In order to receive forgiveness of sin in the Old Testament under the Mosaic law, one had to offer up various animal sacrifices depending on the type of sin. When Jesus came in the New Testament, he became our sacrifice, in other words while we still need to ask God for forgiveness of sin, the sacrifice we point to now is Christ and not an animal.

I believe that much of the church system has cherry-picked this one portion of the Mosaic law simply because it involves money. Otherwise, other portions of the Mosaic law like animal sacrifices to cover sin, stoning children that are caught in disobedience to parents, killing both individuals caught in adultery, etc. would be instituted as well. Deuteronomy 18:22 says:“If what a prophet proclaims in the name of the Lord does not take place or come true, that is a message the Lord has not spoken. That prophet has spoken presumptuously. Do not be afraid of him”. This was also part of the Mosaic law. There are a lot of well-known preachers out there would would be in this category. Where is the enthusiasm for bringing this back?

In short, the tithe has turned into “fixed income” for an institution that should be largely dependent on God’s sovereignty.

So as it stands now with my wife and I on this topic, we give our money to various ministries and organizations we feel are doing the true work of the ministry instead of funneling it to just one church. Oftentimes we will go beyond 10% and give what we feel compelled to give by the Lord and not by some empty promise that if we give in the next few minutes that my dream job is waiting for me or a loved one will survive cancer. This does not mean that giving to single church is wrong, it just simply means that there is nothing supported in scripture that says you must give 10% of your income to them.

  1. For two good web sites full of articles similar to this one, go to and May God bless your study.

  2. tithe says:

    The Spirit of God has been given to us to teach us how much to give. If God intended for us to obey the law of the tithe then he would not have given us his Spirit to use.

  3. aj says:

    So glad to hear that I am not alone in the belief. In some cases God calls us to give more than a tithe….in some cases less. My bible directs me to give as lead by the spirit. It’s interesting that some in the church want to cherry pick the old testament scriptures when it’s to their benefit. It’s also interesting how many fine buildings that are being built while poor folks struggles to make ends meet some of them because they are giving the church more money than they can afford. SMH.

  4. Mike says:

    I myself was brought up in Pentecost under the strict guidelines of anything less than 10% tithing and 5% offering to my local church pastor was “robbing God”.

    After going through some incredible times that forced me to question some very practical teachings, I was shocked to find through aggressive studies that there is MUCH of the “church” and traditional teachings in the church that are absolutely not biblical teachings. Either non-biblical, man-made, or out-of-context scriptures. While most of the biblical truths were still truths, it was more of the “church structure” oriented principals that threw me for a loop. Everything from divorce, to tithing, to pastorship and leadership is very much different than a naive, open-hearted new convert will receive.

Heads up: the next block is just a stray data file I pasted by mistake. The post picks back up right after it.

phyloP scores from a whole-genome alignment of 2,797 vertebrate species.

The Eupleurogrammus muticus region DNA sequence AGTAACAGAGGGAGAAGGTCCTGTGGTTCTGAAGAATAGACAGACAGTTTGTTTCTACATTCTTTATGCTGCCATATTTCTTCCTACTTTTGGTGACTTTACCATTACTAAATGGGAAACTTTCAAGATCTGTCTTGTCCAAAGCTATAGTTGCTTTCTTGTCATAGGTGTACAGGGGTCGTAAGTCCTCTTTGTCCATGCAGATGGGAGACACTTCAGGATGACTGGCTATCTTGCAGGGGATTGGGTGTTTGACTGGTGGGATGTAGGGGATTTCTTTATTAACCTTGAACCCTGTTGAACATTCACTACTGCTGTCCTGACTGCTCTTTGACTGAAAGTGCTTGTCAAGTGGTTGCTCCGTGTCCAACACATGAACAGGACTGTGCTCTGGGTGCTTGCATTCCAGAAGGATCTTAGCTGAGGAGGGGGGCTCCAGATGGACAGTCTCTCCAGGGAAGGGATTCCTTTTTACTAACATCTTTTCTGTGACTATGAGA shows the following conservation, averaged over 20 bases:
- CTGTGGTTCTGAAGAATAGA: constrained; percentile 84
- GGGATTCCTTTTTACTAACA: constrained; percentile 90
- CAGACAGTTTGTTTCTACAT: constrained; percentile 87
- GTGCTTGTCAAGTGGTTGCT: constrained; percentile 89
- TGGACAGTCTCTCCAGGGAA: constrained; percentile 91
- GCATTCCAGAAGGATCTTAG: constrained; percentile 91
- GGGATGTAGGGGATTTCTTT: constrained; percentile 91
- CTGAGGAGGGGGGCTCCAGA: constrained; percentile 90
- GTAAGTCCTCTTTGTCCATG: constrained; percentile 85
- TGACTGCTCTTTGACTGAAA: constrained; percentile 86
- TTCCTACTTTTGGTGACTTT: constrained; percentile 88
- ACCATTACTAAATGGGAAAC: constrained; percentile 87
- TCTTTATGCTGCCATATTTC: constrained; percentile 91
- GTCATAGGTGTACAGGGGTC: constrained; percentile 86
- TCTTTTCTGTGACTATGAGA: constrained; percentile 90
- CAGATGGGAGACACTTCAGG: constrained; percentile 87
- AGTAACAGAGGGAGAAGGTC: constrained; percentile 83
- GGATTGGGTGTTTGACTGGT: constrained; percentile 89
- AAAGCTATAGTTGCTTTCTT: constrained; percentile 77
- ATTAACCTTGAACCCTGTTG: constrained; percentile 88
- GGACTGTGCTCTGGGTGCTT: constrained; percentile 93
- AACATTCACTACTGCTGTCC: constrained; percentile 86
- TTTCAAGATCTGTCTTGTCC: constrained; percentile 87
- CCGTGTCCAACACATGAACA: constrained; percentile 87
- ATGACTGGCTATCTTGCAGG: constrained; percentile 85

This article is well rounded, and puts into perspective that throughout the New Testament, tithing was not a 10 plus 5 percent issue that was for the New Testament church teaching. Those who have brought up Old Testament backup in their support have false security in their foundation of demanding that we “must” tithe.

    Interesting, the more you study the scriptures rather than just accept what a preacher shouts, the more you will find out truths that were not told to you. Which do you hinge your salvation and foundation on? A preacher, or the Word?

  5. Gwaine says:

    I once was of the opinion that tithes had no place in the new covenant; because like almost everyone else argues these days, it was one of the commandments of the OT that was nailed to the Cross. However, only recently did I begin to realise that most arguments against tithes were mere excuses. Let me point out a few from replies preceding mine.

    1. @tithe,
    “If God intended for us to obey the law of the tithe then he would not have given us his Spirit to use.”

    My observation: does this mean that those who tithed in the OT were never given the Spirit of God? Besides, did God give us the Spirit to “use”?


    2. @Duane,
    “In order to receive forgiveness of sin in the Old Testament under the Mosaic law, one had to offer up various animal sacrifices depending on the type of sin.”

    My observation: tithes had nothing to do with forgiveness of sins, and I don’t see how that analogy best describes what you were trying to convey.


    It is easy to condemn what many people feel averse to – and one could find so many verses in Scripture for doing so, whatever the subject may be. However, it seems that the outcry often is based on appeal to ‘fausse patte’ sentiments, especially when people complain about money matters. I often wonder: what essentially is the real problem about this subject of tithes?